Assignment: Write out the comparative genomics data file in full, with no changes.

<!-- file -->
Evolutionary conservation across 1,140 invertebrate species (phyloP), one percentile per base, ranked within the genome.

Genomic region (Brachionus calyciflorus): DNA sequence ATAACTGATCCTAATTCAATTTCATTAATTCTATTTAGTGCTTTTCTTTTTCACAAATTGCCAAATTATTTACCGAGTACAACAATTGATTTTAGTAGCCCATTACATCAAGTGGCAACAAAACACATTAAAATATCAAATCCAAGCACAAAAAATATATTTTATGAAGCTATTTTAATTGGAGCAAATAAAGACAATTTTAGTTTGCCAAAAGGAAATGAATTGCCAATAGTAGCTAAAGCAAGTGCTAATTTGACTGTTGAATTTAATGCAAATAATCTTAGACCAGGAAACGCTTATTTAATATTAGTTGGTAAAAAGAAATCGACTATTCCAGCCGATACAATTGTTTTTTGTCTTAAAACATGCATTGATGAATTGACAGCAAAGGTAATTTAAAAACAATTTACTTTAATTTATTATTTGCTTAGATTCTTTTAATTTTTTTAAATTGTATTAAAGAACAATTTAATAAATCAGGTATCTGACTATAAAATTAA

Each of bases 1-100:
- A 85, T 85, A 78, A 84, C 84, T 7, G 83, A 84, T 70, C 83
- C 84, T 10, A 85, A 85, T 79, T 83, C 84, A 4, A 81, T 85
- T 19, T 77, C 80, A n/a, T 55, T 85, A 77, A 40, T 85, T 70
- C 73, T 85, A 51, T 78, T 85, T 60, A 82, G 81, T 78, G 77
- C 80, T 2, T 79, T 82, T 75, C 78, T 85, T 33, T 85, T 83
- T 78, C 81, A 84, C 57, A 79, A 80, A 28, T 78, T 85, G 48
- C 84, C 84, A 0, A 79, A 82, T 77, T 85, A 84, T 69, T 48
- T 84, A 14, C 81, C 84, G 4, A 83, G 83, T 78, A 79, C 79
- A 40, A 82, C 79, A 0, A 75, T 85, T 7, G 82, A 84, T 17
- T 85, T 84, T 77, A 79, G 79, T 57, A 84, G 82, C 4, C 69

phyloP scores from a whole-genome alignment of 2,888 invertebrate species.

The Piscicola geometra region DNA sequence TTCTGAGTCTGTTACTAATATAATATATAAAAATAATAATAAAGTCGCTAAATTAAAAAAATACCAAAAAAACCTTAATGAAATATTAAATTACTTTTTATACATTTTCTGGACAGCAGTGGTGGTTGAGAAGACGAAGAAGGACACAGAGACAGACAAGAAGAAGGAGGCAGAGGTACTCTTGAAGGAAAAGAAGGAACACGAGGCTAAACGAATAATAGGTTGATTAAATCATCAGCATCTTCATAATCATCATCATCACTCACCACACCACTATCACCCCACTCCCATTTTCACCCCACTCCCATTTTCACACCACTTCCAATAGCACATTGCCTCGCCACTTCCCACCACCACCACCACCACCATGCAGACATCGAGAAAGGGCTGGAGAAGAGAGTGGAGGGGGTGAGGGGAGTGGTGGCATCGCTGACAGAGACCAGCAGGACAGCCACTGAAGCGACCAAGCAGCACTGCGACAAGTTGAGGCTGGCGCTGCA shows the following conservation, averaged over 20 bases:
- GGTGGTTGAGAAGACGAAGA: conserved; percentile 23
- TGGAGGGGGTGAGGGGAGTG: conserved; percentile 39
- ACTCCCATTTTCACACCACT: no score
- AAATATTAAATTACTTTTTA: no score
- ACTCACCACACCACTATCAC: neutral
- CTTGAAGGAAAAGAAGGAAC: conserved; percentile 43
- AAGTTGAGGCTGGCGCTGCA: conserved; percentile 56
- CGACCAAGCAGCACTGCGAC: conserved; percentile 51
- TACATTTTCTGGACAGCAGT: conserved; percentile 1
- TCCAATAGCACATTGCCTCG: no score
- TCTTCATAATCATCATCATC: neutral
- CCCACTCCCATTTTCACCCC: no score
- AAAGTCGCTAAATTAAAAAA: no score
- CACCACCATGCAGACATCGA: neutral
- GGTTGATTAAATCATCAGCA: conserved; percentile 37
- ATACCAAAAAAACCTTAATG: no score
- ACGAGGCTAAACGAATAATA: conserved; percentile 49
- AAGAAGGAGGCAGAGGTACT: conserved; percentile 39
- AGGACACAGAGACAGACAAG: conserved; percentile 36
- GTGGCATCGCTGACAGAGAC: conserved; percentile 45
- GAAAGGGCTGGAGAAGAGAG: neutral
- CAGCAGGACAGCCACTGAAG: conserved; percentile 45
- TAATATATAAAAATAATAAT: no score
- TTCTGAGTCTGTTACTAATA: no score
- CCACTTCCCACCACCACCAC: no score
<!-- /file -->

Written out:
Evolutionary conservation across 1,140 invertebrate species (phyloP), one percentile per base, ranked within the genome.

Genomic region (Brachionus calyciflorus): DNA sequence ATAACTGATCCTAATTCAATTTCATTAATTCTATTTAGTGCTTTTCTTTTTCACAAATTGCCAAATTATTTACCGAGTACAACAATTGATTTTAGTAGCCCATTACATCAAGTGGCAACAAAACACATTAAAATATCAAATCCAAGCACAAAAAATATATTTTATGAAGCTATTTTAATTGGAGCAAATAAAGACAATTTTAGTTTGCCAAAAGGAAATGAATTGCCAATAGTAGCTAAAGCAAGTGCTAATTTGACTGTTGAATTTAATGCAAATAATCTTAGACCAGGAAACGCTTATTTAATATTAGTTGGTAAAAAGAAATCGACTATTCCAGCCGATACAATTGTTTTTTGTCTTAAAACATGCATTGATGAATTGACAGCAAAGGTAATTTAAAAACAATTTACTTTAATTTATTATTTGCTTAGATTCTTTTAATTTTTTTAAATTGTATTAAAGAACAATTTAATAAATCAGGTATCTGACTATAAAATTAA

Each of bases 1-100:
- A 85, T 85, A 78, A 84, C 84, T 7, G 83, A 84, T 70, C 83
- C 84, T 10, A 85, A 85, T 79, T 83, C 84, A 4, A 81, T 85
- T 19, T 77, C 80, A n/a, T 55, T 85, A 77, A 40, T 85, T 70
- C 73, T 85, A 51, T 78, T 85, T 60, A 82, G 81, T 78, G 77
- C 80, T 2, T 79, T 82, T 75, C 78, T 85, T 33, T 85, T 83
- T 78, C 81, A 84, C 57, A 79, A 80, A 28, T 78, T 85, G 48
- C 84, C 84, A 0, A 79, A 82, T 77, T 85, A 84, T 69, T 48
- T 84, A 14, C 81, C 84, G 4, A 83, G 83, T 78, A 79, C 79
- A 40, A 82, C 79, A 0, A 75, T 85, T 7, G 82, A 84, T 17
- T 85, T 84, T 77, A 79, G 79, T 57, A 84, G 82, C 4, C 69

phyloP scores from a whole-genome alignment of 2,888 invertebrate species.

The Piscicola geometra region DNA sequence TTCTGAGTCTGTTACTAATATAATATATAAAAATAATAATAAAGTCGCTAAATTAAAAAAATACCAAAAAAACCTTAATGAAATATTAAATTACTTTTTATACATTTTCTGGACAGCAGTGGTGGTTGAGAAGACGAAGAAGGACACAGAGACAGACAAGAAGAAGGAGGCAGAGGTACTCTTGAAGGAAAAGAAGGAACACGAGGCTAAACGAATAATAGGTTGATTAAATCATCAGCATCTTCATAATCATCATCATCACTCACCACACCACTATCACCCCACTCCCATTTTCACCCCACTCCCATTTTCACACCACTTCCAATAGCACATTGCCTCGCCACTTCCCACCACCACCACCACCACCATGCAGACATCGAGAAAGGGCTGGAGAAGAGAGTGGAGGGGGTGAGGGGAGTGGTGGCATCGCTGACAGAGACCAGCAGGACAGCCACTGAAGCGACCAAGCAGCACTGCGACAAGTTGAGGCTGGCGCTGCA shows the following conservation, averaged over 20 bases:
- GGTGGTTGAGAAGACGAAGA: conserved; percentile 23
- TGGAGGGGGTGAGGGGAGTG: conserved; percentile 39
- ACTCCCATTTTCACACCACT: no score
- AAATATTAAATTACTTTTTA: no score
- ACTCACCACACCACTATCAC: neutral
- CTTGAAGGAAAAGAAGGAAC: conserved; percentile 43
- AAGTTGAGGCTGGCGCTGCA: conserved; percentile 56
- CGACCAAGCAGCACTGCGAC: conserved; percentile 51
- TACATTTTCTGGACAGCAGT: conserved; percentile 1
- TCCAATAGCACATTGCCTCG: no score
- TCTTCATAATCATCATCATC: neutral
- CCCACTCCCATTTTCACCCC: no score
- AAAGTCGCTAAATTAAAAAA: no score
- CACCACCATGCAGACATCGA: neutral
- GGTTGATTAAATCATCAGCA: conserved; percentile 37
- ATACCAAAAAAACCTTAATG: no score
- ACGAGGCTAAACGAATAATA: conserved; percentile 49
- AAGAAGGAGGCAGAGGTACT: conserved; percentile 39
- AGGACACAGAGACAGACAAG: conserved; percentile 36
- GTGGCATCGCTGACAGAGAC: conserved; percentile 45
- GAAAGGGCTGGAGAAGAGAG: neutral
- CAGCAGGACAGCCACTGAAG: conserved; percentile 45
- TAATATATAAAAATAATAAT: no score
- TTCTGAGTCTGTTACTAATA: no score
- CCACTTCCCACCACCACCAC: no score